Death of a Teenager
The Specific and General Sorrows of Mark Calderon
When Greg Kucera casually walks in and asks how I'm doing, my hand just goes up to my heart. That's when he says, "Even people who don't know can feel it." We're standing in the corner of the back room of his gallery just before First Thursday starts. We're inside a modestly sized show by Seattle artist Mark Calderon. In the wall next to us, there is a small cavity shaped like a cloud. Another wall has three more cavities. Two are shaped, vaguely, like leaves. Between them is a hollow, shadowy baby. The baby's feet are crossed. Another pair of crossing feet, lifelike and cast in lead, lie on a pedestal. Near them, a small lead turtle on its back tries to right itself, craning its neck so the soft throat is exposed, twisting a tiny leg to push.
"It" is not a secret. Calderon is married to Chiyo Ishikawa, longtime Seattle Art Museum curator. Her son Nap had a bike accident on Pike and Boren on May 29, 2012. Days later, he died, just before what would have been his 19th birthday. Nap's father is Dick Cantwell, owner of Elysian Brewing. On the night of this opening, exactly a year later, Kucera is preparing to receive a gathering at the gallery of heavy-hearted art-world figures, brewers, and teenage skateboarders.
The absent baby, the cloud, the turtle, the feet that might be sticking out from under sheets—Nap's shocking absence can be felt in all of them. But it would be a mistake to characterize the exhibition, Nothing Is as Eloquent as Nothing, as just a memorial for a single soul. Again, you feel it whether you know or not. Calderon's own statement about the show refers generally to "personal losses," in addition to other specific and universal sorrows, some readily recognizable.
For instance, two sculptures instantly raise the haunting specter of another downed teenager, Trayvon Martin. They're black hoodies, constructed using the stiff black tape that's used to repair the spines of books when they've split apart. They hang on the wall, each like an empty shell, head lowered. The metaphor of a broken spine and a broken life and a broken story is implicit. One hoodie has extra-long arms joined into a continuous loop pooling on the floor, like a holy robe or a hijab.
Nothing Is as Eloquent as Nothing is the most cohesive, powerful, and memorable Calderon exhibition I've ever seen, but it is by no means a departure. He continues to synthesize Japanese Buddhist, Chicano, Catholic, classical Greek, and yoga forms by using human and animal figures. At least one reverberation from the past is made explicit: Kucera has mounted a sculpture Calderon made in 2001 like a beacon high above the desk in his office just off the gallery. This older sculpture is a ruddy bronze baby, plump and hearty, feet crossed, face pushed rudely toward the wall—the same outline as the new, hollow baby that looks so glassy in its emptiness and shadows. They are siblings. Calderon made the new baby, Lacuna 3 (baby), in cast acrylic modified cement that he embedded into an area of wall he cut out over a period of three days when Kucera gave Calderon the keys and let him chop up his gallery. Lacuna 2 and 4 are the leaf-like shapes on either side of the baby, each lined with a bit of hidden color (neon pink, neon green) so that the cavities appear to glow lightly and from a hidden source, like the nondenominational sacred installations of Quaker artist James Turrell. Calderon is summoning many spirits at once; they protect each other. One appears in the form of a cast bronze outline of Lake Washington, recognizable but different, taken from a map prior to the creation of the city of Seattle. It sits on the floor, where water has been poured into it to create a dark ghost lake with a reflective surface as smooth as shiny, cold metal.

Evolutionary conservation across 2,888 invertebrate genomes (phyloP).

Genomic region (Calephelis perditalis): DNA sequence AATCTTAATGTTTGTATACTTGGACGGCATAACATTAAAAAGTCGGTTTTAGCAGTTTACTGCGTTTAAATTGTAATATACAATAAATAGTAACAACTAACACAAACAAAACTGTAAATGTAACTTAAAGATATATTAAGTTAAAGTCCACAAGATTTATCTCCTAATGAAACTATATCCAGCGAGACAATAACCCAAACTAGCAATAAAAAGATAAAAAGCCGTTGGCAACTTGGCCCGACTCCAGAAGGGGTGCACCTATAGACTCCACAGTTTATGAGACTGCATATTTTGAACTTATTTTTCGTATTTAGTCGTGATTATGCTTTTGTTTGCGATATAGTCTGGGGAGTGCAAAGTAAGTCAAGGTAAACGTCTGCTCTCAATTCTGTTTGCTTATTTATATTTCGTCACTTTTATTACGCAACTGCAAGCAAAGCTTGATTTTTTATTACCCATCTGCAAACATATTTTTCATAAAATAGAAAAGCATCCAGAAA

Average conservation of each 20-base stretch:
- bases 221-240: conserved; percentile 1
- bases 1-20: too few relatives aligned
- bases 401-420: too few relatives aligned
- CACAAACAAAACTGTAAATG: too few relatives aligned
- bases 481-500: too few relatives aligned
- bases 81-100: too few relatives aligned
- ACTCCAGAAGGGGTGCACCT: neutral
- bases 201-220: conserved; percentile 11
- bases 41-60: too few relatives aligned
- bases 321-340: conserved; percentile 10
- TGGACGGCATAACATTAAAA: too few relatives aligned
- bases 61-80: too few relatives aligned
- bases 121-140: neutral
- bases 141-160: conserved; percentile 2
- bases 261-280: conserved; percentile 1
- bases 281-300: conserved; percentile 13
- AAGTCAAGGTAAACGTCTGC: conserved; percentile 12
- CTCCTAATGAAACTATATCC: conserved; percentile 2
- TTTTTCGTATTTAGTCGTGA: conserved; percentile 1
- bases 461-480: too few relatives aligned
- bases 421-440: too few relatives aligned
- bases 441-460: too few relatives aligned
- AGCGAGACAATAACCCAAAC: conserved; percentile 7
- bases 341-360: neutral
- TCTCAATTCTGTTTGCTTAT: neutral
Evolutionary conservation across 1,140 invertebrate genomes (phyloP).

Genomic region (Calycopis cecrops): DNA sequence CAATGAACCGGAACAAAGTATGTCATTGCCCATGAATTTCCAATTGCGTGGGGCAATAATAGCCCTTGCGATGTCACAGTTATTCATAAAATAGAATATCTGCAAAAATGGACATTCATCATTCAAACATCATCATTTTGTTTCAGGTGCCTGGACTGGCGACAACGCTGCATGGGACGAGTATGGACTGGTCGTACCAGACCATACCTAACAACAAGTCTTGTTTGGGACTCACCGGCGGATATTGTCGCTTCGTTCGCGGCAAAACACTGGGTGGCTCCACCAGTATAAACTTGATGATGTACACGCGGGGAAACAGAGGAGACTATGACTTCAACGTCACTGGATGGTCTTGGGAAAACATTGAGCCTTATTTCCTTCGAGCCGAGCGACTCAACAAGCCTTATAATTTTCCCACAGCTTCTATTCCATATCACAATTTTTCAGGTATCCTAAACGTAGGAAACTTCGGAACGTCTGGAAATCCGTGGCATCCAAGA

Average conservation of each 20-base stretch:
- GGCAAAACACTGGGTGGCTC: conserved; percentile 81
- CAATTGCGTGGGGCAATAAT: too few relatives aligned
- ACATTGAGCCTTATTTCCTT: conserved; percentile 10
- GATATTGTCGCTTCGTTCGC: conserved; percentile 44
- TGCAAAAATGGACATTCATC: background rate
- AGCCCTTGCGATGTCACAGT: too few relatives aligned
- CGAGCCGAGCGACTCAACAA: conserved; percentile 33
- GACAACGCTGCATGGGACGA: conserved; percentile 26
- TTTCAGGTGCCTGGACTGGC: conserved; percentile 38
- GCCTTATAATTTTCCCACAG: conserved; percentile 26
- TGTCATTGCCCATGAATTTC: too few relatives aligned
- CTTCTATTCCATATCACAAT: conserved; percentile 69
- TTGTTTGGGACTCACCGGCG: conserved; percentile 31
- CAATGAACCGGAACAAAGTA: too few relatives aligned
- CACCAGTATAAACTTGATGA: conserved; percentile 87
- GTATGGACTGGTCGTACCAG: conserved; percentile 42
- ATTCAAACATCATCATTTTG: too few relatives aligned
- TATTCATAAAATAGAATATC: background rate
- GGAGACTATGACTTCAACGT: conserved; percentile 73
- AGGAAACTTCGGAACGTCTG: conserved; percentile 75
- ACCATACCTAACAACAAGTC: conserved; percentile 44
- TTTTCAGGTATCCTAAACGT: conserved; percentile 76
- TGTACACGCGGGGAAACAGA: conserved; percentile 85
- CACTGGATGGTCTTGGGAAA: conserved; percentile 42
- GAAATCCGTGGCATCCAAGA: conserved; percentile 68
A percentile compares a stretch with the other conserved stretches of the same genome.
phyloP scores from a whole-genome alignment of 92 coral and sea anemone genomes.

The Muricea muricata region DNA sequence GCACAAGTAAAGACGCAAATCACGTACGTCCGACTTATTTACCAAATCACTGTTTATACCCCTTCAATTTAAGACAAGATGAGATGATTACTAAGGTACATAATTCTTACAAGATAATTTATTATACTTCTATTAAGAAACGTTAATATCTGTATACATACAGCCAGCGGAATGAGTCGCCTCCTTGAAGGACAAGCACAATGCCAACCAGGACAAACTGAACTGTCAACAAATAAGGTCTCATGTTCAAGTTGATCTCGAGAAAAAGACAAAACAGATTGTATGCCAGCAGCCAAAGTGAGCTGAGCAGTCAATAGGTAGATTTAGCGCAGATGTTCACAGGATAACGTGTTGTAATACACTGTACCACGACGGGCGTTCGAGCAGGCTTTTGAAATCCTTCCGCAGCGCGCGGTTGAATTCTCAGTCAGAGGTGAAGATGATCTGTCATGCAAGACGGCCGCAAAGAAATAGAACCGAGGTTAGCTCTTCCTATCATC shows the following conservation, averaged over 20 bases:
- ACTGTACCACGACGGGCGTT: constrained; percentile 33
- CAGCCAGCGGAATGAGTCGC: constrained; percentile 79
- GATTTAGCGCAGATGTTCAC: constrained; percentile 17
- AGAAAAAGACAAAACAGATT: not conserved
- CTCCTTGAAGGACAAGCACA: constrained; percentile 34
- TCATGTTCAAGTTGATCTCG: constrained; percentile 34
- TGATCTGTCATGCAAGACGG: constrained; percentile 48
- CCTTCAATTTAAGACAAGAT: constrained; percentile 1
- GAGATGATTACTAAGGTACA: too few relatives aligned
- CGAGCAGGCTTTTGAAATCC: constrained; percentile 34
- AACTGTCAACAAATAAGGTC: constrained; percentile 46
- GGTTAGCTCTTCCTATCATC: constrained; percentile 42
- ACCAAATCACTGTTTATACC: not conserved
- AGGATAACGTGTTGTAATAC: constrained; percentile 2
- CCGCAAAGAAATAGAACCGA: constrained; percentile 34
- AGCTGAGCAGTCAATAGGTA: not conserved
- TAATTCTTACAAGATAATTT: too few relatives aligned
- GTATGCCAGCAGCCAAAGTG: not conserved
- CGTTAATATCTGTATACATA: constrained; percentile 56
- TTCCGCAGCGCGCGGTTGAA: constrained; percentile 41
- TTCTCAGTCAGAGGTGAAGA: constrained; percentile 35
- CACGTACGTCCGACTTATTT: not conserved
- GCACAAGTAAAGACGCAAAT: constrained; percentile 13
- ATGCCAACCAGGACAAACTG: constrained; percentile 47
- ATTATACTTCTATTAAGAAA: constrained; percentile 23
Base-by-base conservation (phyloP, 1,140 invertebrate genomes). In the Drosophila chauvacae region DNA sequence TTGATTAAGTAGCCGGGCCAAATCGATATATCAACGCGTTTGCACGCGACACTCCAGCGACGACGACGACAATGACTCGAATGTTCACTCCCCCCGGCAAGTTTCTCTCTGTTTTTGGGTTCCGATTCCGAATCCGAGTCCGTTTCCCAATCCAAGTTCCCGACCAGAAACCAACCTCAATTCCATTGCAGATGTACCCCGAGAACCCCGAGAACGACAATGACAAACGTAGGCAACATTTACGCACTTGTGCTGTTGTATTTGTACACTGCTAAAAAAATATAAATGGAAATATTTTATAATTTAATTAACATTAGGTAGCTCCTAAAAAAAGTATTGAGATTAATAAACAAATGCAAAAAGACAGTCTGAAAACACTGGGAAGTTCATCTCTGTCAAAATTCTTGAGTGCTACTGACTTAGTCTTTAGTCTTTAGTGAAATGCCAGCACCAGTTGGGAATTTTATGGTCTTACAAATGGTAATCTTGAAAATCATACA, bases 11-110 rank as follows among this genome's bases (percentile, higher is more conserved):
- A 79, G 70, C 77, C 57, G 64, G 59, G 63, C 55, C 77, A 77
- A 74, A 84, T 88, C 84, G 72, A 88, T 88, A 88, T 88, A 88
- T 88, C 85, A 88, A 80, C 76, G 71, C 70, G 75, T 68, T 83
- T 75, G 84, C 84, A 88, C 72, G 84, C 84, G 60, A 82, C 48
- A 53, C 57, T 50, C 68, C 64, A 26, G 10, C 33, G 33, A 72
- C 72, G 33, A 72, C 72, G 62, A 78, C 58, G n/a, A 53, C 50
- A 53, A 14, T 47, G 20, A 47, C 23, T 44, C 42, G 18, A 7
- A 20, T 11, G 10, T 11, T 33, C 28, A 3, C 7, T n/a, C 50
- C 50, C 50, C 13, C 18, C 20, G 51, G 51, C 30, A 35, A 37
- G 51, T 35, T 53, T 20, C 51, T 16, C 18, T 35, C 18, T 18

There are two pieces in the show that are somewhat different from the rest, but again, they connect. One is a small bronze man in a full forward bend, his penis extending into his mouth. The title is Ouroboros, after the Egyptian snake god who eats his own tail. He's self-continuing and self-contained, like the black hoodie with its one long arm, free from beginnings and ends. But he also is entirely closed in, blocked off, choking on himself. I can't tell whether Calderon would fear or hope to be this creature; I'd say both.
No other artist has shown with Kucera longer than Calderon; this is the artist's eighth solo show at the gallery since 1985. The last one was a whole decade ago, with a 2007 exhibition in Bellevue in between. Kucera says this is the first time Calderon has chosen to work with someone else, a friend who took a portrait that Calderon himself set up. In the photograph, Calderon is standing in what looks like his studio, relaxed, with his arms at his sides. In one of his hands, he's holding something fleshy and limb-like—it turns out to be beef tongue, according to the title, Lengua—branded with the word "FAITH." The artist is wearing spattered work pants and a slightly hardened expression. He is not brandishing faith, just holding on to it.